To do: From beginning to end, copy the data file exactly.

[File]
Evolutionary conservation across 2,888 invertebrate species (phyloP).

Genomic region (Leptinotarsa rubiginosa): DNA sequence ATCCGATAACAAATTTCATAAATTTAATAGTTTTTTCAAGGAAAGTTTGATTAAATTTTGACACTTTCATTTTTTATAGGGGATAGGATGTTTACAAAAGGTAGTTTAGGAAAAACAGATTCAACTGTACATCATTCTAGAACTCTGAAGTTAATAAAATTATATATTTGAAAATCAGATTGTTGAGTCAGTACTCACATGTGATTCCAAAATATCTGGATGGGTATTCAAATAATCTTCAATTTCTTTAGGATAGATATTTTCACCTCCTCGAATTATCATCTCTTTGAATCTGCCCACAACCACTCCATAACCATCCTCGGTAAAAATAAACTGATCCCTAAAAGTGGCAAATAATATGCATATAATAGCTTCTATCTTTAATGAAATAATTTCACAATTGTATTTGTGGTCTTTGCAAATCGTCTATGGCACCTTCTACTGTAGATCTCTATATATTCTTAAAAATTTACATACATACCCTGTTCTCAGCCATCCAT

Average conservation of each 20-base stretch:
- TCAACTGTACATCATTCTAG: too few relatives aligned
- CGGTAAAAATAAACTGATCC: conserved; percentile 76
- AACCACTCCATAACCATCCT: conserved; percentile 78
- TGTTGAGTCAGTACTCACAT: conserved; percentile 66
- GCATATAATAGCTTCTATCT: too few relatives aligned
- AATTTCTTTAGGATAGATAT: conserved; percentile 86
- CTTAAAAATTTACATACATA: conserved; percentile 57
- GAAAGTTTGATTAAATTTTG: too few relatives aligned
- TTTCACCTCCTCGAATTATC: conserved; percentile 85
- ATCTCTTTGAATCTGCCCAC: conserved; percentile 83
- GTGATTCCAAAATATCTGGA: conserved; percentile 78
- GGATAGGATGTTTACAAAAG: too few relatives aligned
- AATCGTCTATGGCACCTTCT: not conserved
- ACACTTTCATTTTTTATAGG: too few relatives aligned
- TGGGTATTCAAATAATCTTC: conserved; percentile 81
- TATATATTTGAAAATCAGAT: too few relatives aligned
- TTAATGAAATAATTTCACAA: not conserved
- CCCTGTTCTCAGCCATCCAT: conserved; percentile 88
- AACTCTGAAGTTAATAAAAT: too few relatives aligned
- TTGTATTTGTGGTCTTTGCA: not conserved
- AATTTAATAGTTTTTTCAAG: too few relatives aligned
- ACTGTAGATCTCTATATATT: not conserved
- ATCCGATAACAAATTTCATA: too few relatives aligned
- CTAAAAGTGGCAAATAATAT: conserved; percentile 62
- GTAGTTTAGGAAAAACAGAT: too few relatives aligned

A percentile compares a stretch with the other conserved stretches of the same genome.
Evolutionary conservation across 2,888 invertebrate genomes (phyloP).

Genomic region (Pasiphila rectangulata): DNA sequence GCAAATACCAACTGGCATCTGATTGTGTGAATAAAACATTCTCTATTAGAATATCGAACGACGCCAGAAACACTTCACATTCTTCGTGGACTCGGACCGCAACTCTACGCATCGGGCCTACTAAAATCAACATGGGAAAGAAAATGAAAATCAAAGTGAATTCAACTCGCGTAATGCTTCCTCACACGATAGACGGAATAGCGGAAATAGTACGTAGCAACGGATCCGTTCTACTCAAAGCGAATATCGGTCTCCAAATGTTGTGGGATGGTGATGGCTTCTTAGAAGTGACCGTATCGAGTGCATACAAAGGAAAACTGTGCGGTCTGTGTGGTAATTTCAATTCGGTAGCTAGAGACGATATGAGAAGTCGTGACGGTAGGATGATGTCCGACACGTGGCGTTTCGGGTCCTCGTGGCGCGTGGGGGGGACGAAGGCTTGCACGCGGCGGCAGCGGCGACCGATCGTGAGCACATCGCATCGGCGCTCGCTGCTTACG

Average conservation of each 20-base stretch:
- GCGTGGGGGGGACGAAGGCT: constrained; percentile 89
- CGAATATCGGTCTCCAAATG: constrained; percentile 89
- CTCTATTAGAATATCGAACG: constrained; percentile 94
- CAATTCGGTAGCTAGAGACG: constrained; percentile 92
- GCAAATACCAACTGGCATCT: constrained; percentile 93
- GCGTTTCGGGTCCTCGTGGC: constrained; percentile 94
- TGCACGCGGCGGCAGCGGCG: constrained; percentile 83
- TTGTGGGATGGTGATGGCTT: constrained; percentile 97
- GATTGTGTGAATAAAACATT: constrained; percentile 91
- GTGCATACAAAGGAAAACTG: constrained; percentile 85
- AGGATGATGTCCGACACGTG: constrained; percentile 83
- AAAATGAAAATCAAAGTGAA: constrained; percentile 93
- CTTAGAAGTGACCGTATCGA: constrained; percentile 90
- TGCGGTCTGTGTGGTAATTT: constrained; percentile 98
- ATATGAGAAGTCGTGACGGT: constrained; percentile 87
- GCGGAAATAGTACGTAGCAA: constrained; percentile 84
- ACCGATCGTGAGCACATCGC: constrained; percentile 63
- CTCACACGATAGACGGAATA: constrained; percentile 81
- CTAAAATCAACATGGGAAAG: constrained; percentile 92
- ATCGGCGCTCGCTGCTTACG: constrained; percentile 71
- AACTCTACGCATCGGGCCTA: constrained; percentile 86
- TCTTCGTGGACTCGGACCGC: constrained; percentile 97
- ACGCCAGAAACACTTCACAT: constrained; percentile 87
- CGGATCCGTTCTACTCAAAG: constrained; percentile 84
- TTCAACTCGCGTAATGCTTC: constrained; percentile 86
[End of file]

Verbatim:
Evolutionary conservation across 2,888 invertebrate species (phyloP).

Genomic region (Leptinotarsa rubiginosa): DNA sequence ATCCGATAACAAATTTCATAAATTTAATAGTTTTTTCAAGGAAAGTTTGATTAAATTTTGACACTTTCATTTTTTATAGGGGATAGGATGTTTACAAAAGGTAGTTTAGGAAAAACAGATTCAACTGTACATCATTCTAGAACTCTGAAGTTAATAAAATTATATATTTGAAAATCAGATTGTTGAGTCAGTACTCACATGTGATTCCAAAATATCTGGATGGGTATTCAAATAATCTTCAATTTCTTTAGGATAGATATTTTCACCTCCTCGAATTATCATCTCTTTGAATCTGCCCACAACCACTCCATAACCATCCTCGGTAAAAATAAACTGATCCCTAAAAGTGGCAAATAATATGCATATAATAGCTTCTATCTTTAATGAAATAATTTCACAATTGTATTTGTGGTCTTTGCAAATCGTCTATGGCACCTTCTACTGTAGATCTCTATATATTCTTAAAAATTTACATACATACCCTGTTCTCAGCCATCCAT

Average conservation of each 20-base stretch:
- TCAACTGTACATCATTCTAG: too few relatives aligned
- CGGTAAAAATAAACTGATCC: conserved; percentile 76
- AACCACTCCATAACCATCCT: conserved; percentile 78
- TGTTGAGTCAGTACTCACAT: conserved; percentile 66
- GCATATAATAGCTTCTATCT: too few relatives aligned
- AATTTCTTTAGGATAGATAT: conserved; percentile 86
- CTTAAAAATTTACATACATA: conserved; percentile 57
- GAAAGTTTGATTAAATTTTG: too few relatives aligned
- TTTCACCTCCTCGAATTATC: conserved; percentile 85
- ATCTCTTTGAATCTGCCCAC: conserved; percentile 83
- GTGATTCCAAAATATCTGGA: conserved; percentile 78
- GGATAGGATGTTTACAAAAG: too few relatives aligned
- AATCGTCTATGGCACCTTCT: not conserved
- ACACTTTCATTTTTTATAGG: too few relatives aligned
- TGGGTATTCAAATAATCTTC: conserved; percentile 81
- TATATATTTGAAAATCAGAT: too few relatives aligned
- TTAATGAAATAATTTCACAA: not conserved
- CCCTGTTCTCAGCCATCCAT: conserved; percentile 88
- AACTCTGAAGTTAATAAAAT: too few relatives aligned
- TTGTATTTGTGGTCTTTGCA: not conserved
- AATTTAATAGTTTTTTCAAG: too few relatives aligned
- ACTGTAGATCTCTATATATT: not conserved
- ATCCGATAACAAATTTCATA: too few relatives aligned
- CTAAAAGTGGCAAATAATAT: conserved; percentile 62
- GTAGTTTAGGAAAAACAGAT: too few relatives aligned

A percentile compares a stretch with the other conserved stretches of the same genome.
Evolutionary conservation across 2,888 invertebrate genomes (phyloP).

Genomic region (Pasiphila rectangulata): DNA sequence GCAAATACCAACTGGCATCTGATTGTGTGAATAAAACATTCTCTATTAGAATATCGAACGACGCCAGAAACACTTCACATTCTTCGTGGACTCGGACCGCAACTCTACGCATCGGGCCTACTAAAATCAACATGGGAAAGAAAATGAAAATCAAAGTGAATTCAACTCGCGTAATGCTTCCTCACACGATAGACGGAATAGCGGAAATAGTACGTAGCAACGGATCCGTTCTACTCAAAGCGAATATCGGTCTCCAAATGTTGTGGGATGGTGATGGCTTCTTAGAAGTGACCGTATCGAGTGCATACAAAGGAAAACTGTGCGGTCTGTGTGGTAATTTCAATTCGGTAGCTAGAGACGATATGAGAAGTCGTGACGGTAGGATGATGTCCGACACGTGGCGTTTCGGGTCCTCGTGGCGCGTGGGGGGGACGAAGGCTTGCACGCGGCGGCAGCGGCGACCGATCGTGAGCACATCGCATCGGCGCTCGCTGCTTACG

Average conservation of each 20-base stretch:
- GCGTGGGGGGGACGAAGGCT: constrained; percentile 89
- CGAATATCGGTCTCCAAATG: constrained; percentile 89
- CTCTATTAGAATATCGAACG: constrained; percentile 94
- CAATTCGGTAGCTAGAGACG: constrained; percentile 92
- GCAAATACCAACTGGCATCT: constrained; percentile 93
- GCGTTTCGGGTCCTCGTGGC: constrained; percentile 94
- TGCACGCGGCGGCAGCGGCG: constrained; percentile 83
- TTGTGGGATGGTGATGGCTT: constrained; percentile 97
- GATTGTGTGAATAAAACATT: constrained; percentile 91
- GTGCATACAAAGGAAAACTG: constrained; percentile 85
- AGGATGATGTCCGACACGTG: constrained; percentile 83
- AAAATGAAAATCAAAGTGAA: constrained; percentile 93
- CTTAGAAGTGACCGTATCGA: constrained; percentile 90
- TGCGGTCTGTGTGGTAATTT: constrained; percentile 98
- ATATGAGAAGTCGTGACGGT: constrained; percentile 87
- GCGGAAATAGTACGTAGCAA: constrained; percentile 84
- ACCGATCGTGAGCACATCGC: constrained; percentile 63
- CTCACACGATAGACGGAATA: constrained; percentile 81
- CTAAAATCAACATGGGAAAG: constrained; percentile 92
- ATCGGCGCTCGCTGCTTACG: constrained; percentile 71
- AACTCTACGCATCGGGCCTA: constrained; percentile 86
- TCTTCGTGGACTCGGACCGC: constrained; percentile 97
- ACGCCAGAAACACTTCACAT: constrained; percentile 87
- CGGATCCGTTCTACTCAAAG: constrained; percentile 84
- TTCAACTCGCGTAATGCTTC: constrained; percentile 86